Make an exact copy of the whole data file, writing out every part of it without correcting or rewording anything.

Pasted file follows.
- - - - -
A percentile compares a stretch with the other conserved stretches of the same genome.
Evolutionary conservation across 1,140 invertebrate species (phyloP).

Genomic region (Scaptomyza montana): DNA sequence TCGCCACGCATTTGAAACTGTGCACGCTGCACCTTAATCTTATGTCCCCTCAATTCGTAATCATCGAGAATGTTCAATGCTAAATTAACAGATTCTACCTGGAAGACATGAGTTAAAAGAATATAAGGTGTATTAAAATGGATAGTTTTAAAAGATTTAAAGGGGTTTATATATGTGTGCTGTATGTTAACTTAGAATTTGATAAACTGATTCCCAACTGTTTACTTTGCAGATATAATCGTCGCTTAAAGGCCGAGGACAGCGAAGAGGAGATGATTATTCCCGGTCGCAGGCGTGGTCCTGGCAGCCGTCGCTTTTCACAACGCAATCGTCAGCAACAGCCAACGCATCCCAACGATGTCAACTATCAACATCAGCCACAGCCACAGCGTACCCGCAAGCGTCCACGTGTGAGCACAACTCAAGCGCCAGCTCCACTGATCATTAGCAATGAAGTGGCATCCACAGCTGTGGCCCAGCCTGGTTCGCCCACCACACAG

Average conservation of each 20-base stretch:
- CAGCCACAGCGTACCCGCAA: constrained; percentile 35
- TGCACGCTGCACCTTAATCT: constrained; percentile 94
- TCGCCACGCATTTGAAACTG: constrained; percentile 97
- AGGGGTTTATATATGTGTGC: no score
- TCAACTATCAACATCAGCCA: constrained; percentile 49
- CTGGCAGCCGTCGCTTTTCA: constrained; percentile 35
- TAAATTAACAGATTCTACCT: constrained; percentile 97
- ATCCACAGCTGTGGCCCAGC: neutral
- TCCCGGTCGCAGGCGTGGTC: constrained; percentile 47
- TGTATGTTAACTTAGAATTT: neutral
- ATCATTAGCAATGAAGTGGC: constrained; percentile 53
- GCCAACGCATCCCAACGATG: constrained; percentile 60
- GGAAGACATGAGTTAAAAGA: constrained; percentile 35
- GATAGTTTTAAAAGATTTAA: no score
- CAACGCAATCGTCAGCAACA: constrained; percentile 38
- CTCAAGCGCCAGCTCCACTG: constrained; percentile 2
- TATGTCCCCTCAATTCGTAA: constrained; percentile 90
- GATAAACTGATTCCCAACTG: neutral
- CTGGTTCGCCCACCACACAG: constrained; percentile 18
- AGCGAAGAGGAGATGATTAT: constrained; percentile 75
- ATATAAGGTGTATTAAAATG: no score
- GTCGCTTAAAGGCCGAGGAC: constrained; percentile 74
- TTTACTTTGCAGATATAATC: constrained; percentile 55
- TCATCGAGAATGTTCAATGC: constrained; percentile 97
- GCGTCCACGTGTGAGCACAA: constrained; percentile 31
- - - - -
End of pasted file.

A percentile compares a stretch with the other conserved stretches of the same genome.
Evolutionary conservation across 1,140 invertebrate species (phyloP).

Genomic region (Scaptomyza montana): DNA sequence TCGCCACGCATTTGAAACTGTGCACGCTGCACCTTAATCTTATGTCCCCTCAATTCGTAATCATCGAGAATGTTCAATGCTAAATTAACAGATTCTACCTGGAAGACATGAGTTAAAAGAATATAAGGTGTATTAAAATGGATAGTTTTAAAAGATTTAAAGGGGTTTATATATGTGTGCTGTATGTTAACTTAGAATTTGATAAACTGATTCCCAACTGTTTACTTTGCAGATATAATCGTCGCTTAAAGGCCGAGGACAGCGAAGAGGAGATGATTATTCCCGGTCGCAGGCGTGGTCCTGGCAGCCGTCGCTTTTCACAACGCAATCGTCAGCAACAGCCAACGCATCCCAACGATGTCAACTATCAACATCAGCCACAGCCACAGCGTACCCGCAAGCGTCCACGTGTGAGCACAACTCAAGCGCCAGCTCCACTGATCATTAGCAATGAAGTGGCATCCACAGCTGTGGCCCAGCCTGGTTCGCCCACCACACAG

Average conservation of each 20-base stretch:
- CAGCCACAGCGTACCCGCAA: constrained; percentile 35
- TGCACGCTGCACCTTAATCT: constrained; percentile 94
- TCGCCACGCATTTGAAACTG: constrained; percentile 97
- AGGGGTTTATATATGTGTGC: no score
- TCAACTATCAACATCAGCCA: constrained; percentile 49
- CTGGCAGCCGTCGCTTTTCA: constrained; percentile 35
- TAAATTAACAGATTCTACCT: constrained; percentile 97
- ATCCACAGCTGTGGCCCAGC: neutral
- TCCCGGTCGCAGGCGTGGTC: constrained; percentile 47
- TGTATGTTAACTTAGAATTT: neutral
- ATCATTAGCAATGAAGTGGC: constrained; percentile 53
- GCCAACGCATCCCAACGATG: constrained; percentile 60
- GGAAGACATGAGTTAAAAGA: constrained; percentile 35
- GATAGTTTTAAAAGATTTAA: no score
- CAACGCAATCGTCAGCAACA: constrained; percentile 38
- CTCAAGCGCCAGCTCCACTG: constrained; percentile 2
- TATGTCCCCTCAATTCGTAA: constrained; percentile 90
- GATAAACTGATTCCCAACTG: neutral
- CTGGTTCGCCCACCACACAG: constrained; percentile 18
- AGCGAAGAGGAGATGATTAT: constrained; percentile 75
- ATATAAGGTGTATTAAAATG: no score
- GTCGCTTAAAGGCCGAGGAC: constrained; percentile 74
- TTTACTTTGCAGATATAATC: constrained; percentile 55
- TCATCGAGAATGTTCAATGC: constrained; percentile 97
- GCGTCCACGTGTGAGCACAA: constrained; percentile 31